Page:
Year 9, Day 125 - 5/5/17 - Movie #2,620
BEFORE: I've got a little over a week until Mother's Day, and about three and a half weeks until Memorial Day - no problem, I'm breathing easy because I've got a chain that gets me to both holidays, to the end of May even, and it also allows me to watch "Guardians of the Galaxy 2" next week. That's a win-win for me. But I've still got no clue about what to watch in June, I could start with a few documentaries once my linking runs out, but what then? I'll have to review the whole remainder of the list in about 2 weeks and really prioritize what's left. I can't move into back-to-school or October horror films so soon, so where will that leave me? Maybe I should just borrow the whole pile of Academy screeners I have access to and work my way through it, but that feels a bit like cheating. As it is, my chain for May includes two films on screeners and two that I'll have to buy on either Amazon or iTunes, just to keep my linking going.
David Harewood carries over from "The Brothers Grimsby", and this is the third and final spy film in this chain, I want to add "Bridge of Spies" (which is running on cable now) to the watchlist, but there's no link there. It's probably better to save that one for a Tom Hanks chain, with "Sully", "Inferno" and "The 'Burbs", that keeps my options open.
You might ask, why did I separate this film with Peter Firth from the other two ("Risen" and "Equus")? Well, I needed to extend the chain, and since that was 18 days ago, I was able to squeeze in a whole lot of films between the Firth films. So sometimes it makes sense to NOT run one actor's films all together, I have to look at the big picture and see all the paths, which eventually tend to circle back to certain actors again, it's just the way it works. Same goes for Tim McInnerny, he's back tonight after appearing in "101 Dalmatians" and "Eddie the Eagle" last week, but running all of his films together wouldn't have created the same flow, it would have felt more disjointed to me.
THE PLOT: When a terrorist escapes custody during a routine handover, Will Holloway must team with disgraced MI-5 Intelligence Chief Harry Pearce to track him down before an imminent attack on London.
AFTER: So it turns out that "MI-5" the movie is based on "MI-5" the BBC TV series, which is called "Spooks" in the U.K. (a much more horrible title, it could lead someone to think the show is about ghosts) and this film was released in some countries under the title "Spooks: The Greater Good". Let's face it, "MI-5" is much cooler, and this way some U.S. movie fans might accidentally think that it's part of the "Mission: Impossible" franchise, which could only help.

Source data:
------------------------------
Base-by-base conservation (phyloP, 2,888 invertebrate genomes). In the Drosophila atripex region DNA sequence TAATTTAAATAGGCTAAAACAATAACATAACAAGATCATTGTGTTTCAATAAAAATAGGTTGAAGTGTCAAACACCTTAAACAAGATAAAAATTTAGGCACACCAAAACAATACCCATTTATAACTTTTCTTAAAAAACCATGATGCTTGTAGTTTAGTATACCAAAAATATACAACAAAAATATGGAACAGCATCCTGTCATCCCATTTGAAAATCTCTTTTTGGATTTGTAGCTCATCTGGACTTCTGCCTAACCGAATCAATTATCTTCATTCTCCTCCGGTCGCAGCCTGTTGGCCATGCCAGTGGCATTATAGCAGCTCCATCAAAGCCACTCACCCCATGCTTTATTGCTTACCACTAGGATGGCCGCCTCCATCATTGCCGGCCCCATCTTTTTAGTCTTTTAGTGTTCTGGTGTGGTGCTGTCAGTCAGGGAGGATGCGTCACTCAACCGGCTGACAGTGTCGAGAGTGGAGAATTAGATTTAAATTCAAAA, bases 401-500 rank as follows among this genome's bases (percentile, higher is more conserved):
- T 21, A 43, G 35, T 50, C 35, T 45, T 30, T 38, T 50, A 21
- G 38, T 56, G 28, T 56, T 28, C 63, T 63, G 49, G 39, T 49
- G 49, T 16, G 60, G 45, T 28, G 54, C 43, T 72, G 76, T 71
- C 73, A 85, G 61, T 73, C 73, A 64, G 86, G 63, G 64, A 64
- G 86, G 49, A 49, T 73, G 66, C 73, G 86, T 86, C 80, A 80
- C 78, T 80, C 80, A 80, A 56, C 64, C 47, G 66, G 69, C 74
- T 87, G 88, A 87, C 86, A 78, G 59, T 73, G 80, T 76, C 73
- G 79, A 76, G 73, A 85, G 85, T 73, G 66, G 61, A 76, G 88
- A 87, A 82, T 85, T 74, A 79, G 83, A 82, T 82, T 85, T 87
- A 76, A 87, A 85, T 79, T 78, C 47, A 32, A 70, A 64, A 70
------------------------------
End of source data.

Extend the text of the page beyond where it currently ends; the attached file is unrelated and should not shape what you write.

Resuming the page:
But the series "Spooks" went on for a long time (10 seasons), it seems to be the British equivalent of our "Law & Order", in that every working actor seems to have appeared on it as a guest-star at some point. (The "Law & Order" franchise has been running so long, it's rare to find an actor who hasn't been on it at least twice, often playing different roles.) A quick scan of the cast list for the series reveals a lot of big names: David Oyelowo, Richard Armitage, Matthew Macfadyen, Gemma Jones, and hey, there's Sophia Myles from "Tristan & Isolde", and there's the woman who played the young Mon Mothma in "Rogue One" and...well, you get the idea.
But since the show was on for so long before the movie, and the characters in the movie make some references to things that might have happened on the show, it's now wonder why I was feeling like I'd been dropped into the middle of things. Maybe I'm wrong, because the ex-MI5 agent was asking the head of Intelligence about how his father died, and that guy must have been an agent like 25 years ago, so those events would have probably pre-dated the TV series, right?
I don't know why there seems to be this competition among spy films to see how can make one that is the most confusing, with the highest concentration of double-agents and double-crosses, so that in the end, you're not sure whom to root for. I guess all of these smaller films are in competition with the James Bond and Mission: Impossible franchises, so they have to keep upping the ante, and this is the only way they know how. "Mission: Impossible - Rogue Nation" and "Spectre" both pulled similar "we have to find the traitor within our own ranks" storylines.
I don't really buy the premise here, the possibility that if MI-5 proves itself to be incompetent or corrupt, that it could get taken over by the C.I.A. Umm, why would the U.S. want to run British intelligence? How could they even do that - it makes no sense. Didn't we fight a war to get away from the British government, wouldn't this be a step backwards? Why couldn't the U.K. just sack everyone in the organization and bring in more competent spies? There's no reason to torch the whole system to the ground just because part of it's not up to snuff.
Also starring Peter Firth (last seen in "Equus"), Kit Harington (last heard in "How to Train Your Dragon 2"), Jennifer Ehle (last seen in "The Forger"), Elyes Gabel (last seen in "Interstellar"), Lara Pulver (last seen in "Edge of Tomorrow"), Tim McInnerny (last seen in "Eddie the Eagle"), Hugh Simon, Eleanor Matsuura, Tuppence Middleton (last seen in "The Imitation Game"), Geoffrey Streatfield, Elliot Levey, Michael Wildman, Cosmo Jarvis, Ronan Summers, Amra Mallassi, Dominic Garfield, Derek Horsham, Larissa Kouznetsova.
RATING: 4 out of 10 security cameras